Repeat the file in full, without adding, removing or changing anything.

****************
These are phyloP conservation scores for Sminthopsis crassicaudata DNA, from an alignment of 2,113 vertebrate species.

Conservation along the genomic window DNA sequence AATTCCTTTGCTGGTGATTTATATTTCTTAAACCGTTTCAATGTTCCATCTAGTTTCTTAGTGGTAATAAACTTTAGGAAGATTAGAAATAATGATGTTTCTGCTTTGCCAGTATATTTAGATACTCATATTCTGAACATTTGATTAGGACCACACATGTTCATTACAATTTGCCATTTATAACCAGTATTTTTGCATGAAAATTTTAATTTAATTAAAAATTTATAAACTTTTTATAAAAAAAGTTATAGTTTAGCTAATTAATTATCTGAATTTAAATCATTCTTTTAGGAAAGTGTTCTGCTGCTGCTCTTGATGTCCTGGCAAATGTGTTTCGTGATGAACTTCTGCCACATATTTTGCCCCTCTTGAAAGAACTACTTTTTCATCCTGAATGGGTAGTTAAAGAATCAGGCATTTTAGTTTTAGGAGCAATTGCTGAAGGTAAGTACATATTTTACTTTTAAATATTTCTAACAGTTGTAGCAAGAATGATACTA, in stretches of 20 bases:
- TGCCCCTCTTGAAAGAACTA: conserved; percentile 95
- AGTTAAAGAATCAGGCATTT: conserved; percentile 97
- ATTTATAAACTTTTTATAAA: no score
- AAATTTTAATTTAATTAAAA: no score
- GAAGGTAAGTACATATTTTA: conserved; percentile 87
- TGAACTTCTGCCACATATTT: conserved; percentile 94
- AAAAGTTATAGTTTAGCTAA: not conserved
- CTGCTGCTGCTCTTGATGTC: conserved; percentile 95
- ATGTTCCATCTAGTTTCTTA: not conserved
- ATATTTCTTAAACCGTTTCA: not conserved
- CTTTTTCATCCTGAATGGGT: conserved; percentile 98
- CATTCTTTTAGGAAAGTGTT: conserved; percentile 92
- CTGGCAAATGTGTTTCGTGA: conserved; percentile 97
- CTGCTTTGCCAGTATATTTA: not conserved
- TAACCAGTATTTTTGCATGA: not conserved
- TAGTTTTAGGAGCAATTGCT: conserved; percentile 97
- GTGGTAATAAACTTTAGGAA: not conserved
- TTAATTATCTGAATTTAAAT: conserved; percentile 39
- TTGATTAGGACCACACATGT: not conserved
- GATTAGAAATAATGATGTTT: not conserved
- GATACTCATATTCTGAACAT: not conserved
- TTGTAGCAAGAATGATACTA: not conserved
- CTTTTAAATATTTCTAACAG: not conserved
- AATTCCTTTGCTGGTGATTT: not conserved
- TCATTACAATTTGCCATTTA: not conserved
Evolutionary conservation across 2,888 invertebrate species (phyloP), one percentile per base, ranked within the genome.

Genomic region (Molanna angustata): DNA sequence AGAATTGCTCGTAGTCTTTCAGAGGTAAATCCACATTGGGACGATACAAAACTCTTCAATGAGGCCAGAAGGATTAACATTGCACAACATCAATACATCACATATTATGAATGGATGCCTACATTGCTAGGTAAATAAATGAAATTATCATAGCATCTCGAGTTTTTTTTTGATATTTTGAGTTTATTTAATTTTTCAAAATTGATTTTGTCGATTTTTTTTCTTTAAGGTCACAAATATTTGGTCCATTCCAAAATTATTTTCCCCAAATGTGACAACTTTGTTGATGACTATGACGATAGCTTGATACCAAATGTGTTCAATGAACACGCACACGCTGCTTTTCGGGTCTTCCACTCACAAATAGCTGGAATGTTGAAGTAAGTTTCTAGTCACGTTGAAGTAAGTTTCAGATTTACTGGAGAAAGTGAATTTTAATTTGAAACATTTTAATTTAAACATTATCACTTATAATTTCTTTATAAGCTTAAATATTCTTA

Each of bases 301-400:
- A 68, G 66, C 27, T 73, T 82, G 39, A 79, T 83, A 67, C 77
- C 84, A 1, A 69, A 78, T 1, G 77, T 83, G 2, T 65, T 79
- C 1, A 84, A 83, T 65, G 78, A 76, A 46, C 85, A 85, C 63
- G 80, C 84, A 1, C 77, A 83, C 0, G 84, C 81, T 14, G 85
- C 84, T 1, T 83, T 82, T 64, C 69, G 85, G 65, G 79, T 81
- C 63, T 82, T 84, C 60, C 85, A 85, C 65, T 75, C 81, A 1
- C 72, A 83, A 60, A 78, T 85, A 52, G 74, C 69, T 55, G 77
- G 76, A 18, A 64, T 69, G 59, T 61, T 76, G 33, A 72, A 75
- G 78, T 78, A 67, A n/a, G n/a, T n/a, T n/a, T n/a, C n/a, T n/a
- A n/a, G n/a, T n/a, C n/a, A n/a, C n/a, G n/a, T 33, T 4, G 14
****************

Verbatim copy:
These are phyloP conservation scores for Sminthopsis crassicaudata DNA, from an alignment of 2,113 vertebrate species.

Conservation along the genomic window DNA sequence AATTCCTTTGCTGGTGATTTATATTTCTTAAACCGTTTCAATGTTCCATCTAGTTTCTTAGTGGTAATAAACTTTAGGAAGATTAGAAATAATGATGTTTCTGCTTTGCCAGTATATTTAGATACTCATATTCTGAACATTTGATTAGGACCACACATGTTCATTACAATTTGCCATTTATAACCAGTATTTTTGCATGAAAATTTTAATTTAATTAAAAATTTATAAACTTTTTATAAAAAAAGTTATAGTTTAGCTAATTAATTATCTGAATTTAAATCATTCTTTTAGGAAAGTGTTCTGCTGCTGCTCTTGATGTCCTGGCAAATGTGTTTCGTGATGAACTTCTGCCACATATTTTGCCCCTCTTGAAAGAACTACTTTTTCATCCTGAATGGGTAGTTAAAGAATCAGGCATTTTAGTTTTAGGAGCAATTGCTGAAGGTAAGTACATATTTTACTTTTAAATATTTCTAACAGTTGTAGCAAGAATGATACTA, in stretches of 20 bases:
- TGCCCCTCTTGAAAGAACTA: conserved; percentile 95
- AGTTAAAGAATCAGGCATTT: conserved; percentile 97
- ATTTATAAACTTTTTATAAA: no score
- AAATTTTAATTTAATTAAAA: no score
- GAAGGTAAGTACATATTTTA: conserved; percentile 87
- TGAACTTCTGCCACATATTT: conserved; percentile 94
- AAAAGTTATAGTTTAGCTAA: not conserved
- CTGCTGCTGCTCTTGATGTC: conserved; percentile 95
- ATGTTCCATCTAGTTTCTTA: not conserved
- ATATTTCTTAAACCGTTTCA: not conserved
- CTTTTTCATCCTGAATGGGT: conserved; percentile 98
- CATTCTTTTAGGAAAGTGTT: conserved; percentile 92
- CTGGCAAATGTGTTTCGTGA: conserved; percentile 97
- CTGCTTTGCCAGTATATTTA: not conserved
- TAACCAGTATTTTTGCATGA: not conserved
- TAGTTTTAGGAGCAATTGCT: conserved; percentile 97
- GTGGTAATAAACTTTAGGAA: not conserved
- TTAATTATCTGAATTTAAAT: conserved; percentile 39
- TTGATTAGGACCACACATGT: not conserved
- GATTAGAAATAATGATGTTT: not conserved
- GATACTCATATTCTGAACAT: not conserved
- TTGTAGCAAGAATGATACTA: not conserved
- CTTTTAAATATTTCTAACAG: not conserved
- AATTCCTTTGCTGGTGATTT: not conserved
- TCATTACAATTTGCCATTTA: not conserved
Evolutionary conservation across 2,888 invertebrate species (phyloP), one percentile per base, ranked within the genome.

Genomic region (Molanna angustata): DNA sequence AGAATTGCTCGTAGTCTTTCAGAGGTAAATCCACATTGGGACGATACAAAACTCTTCAATGAGGCCAGAAGGATTAACATTGCACAACATCAATACATCACATATTATGAATGGATGCCTACATTGCTAGGTAAATAAATGAAATTATCATAGCATCTCGAGTTTTTTTTTGATATTTTGAGTTTATTTAATTTTTCAAAATTGATTTTGTCGATTTTTTTTCTTTAAGGTCACAAATATTTGGTCCATTCCAAAATTATTTTCCCCAAATGTGACAACTTTGTTGATGACTATGACGATAGCTTGATACCAAATGTGTTCAATGAACACGCACACGCTGCTTTTCGGGTCTTCCACTCACAAATAGCTGGAATGTTGAAGTAAGTTTCTAGTCACGTTGAAGTAAGTTTCAGATTTACTGGAGAAAGTGAATTTTAATTTGAAACATTTTAATTTAAACATTATCACTTATAATTTCTTTATAAGCTTAAATATTCTTA

Each of bases 301-400:
- A 68, G 66, C 27, T 73, T 82, G 39, A 79, T 83, A 67, C 77
- C 84, A 1, A 69, A 78, T 1, G 77, T 83, G 2, T 65, T 79
- C 1, A 84, A 83, T 65, G 78, A 76, A 46, C 85, A 85, C 63
- G 80, C 84, A 1, C 77, A 83, C 0, G 84, C 81, T 14, G 85
- C 84, T 1, T 83, T 82, T 64, C 69, G 85, G 65, G 79, T 81
- C 63, T 82, T 84, C 60, C 85, A 85, C 65, T 75, C 81, A 1
- C 72, A 83, A 60, A 78, T 85, A 52, G 74, C 69, T 55, G 77
- G 76, A 18, A 64, T 69, G 59, T 61, T 76, G 33, A 72, A 75
- G 78, T 78, A 67, A n/a, G n/a, T n/a, T n/a, T n/a, C n/a, T n/a
- A n/a, G n/a, T n/a, C n/a, A n/a, C n/a, G n/a, T 33, T 4, G 14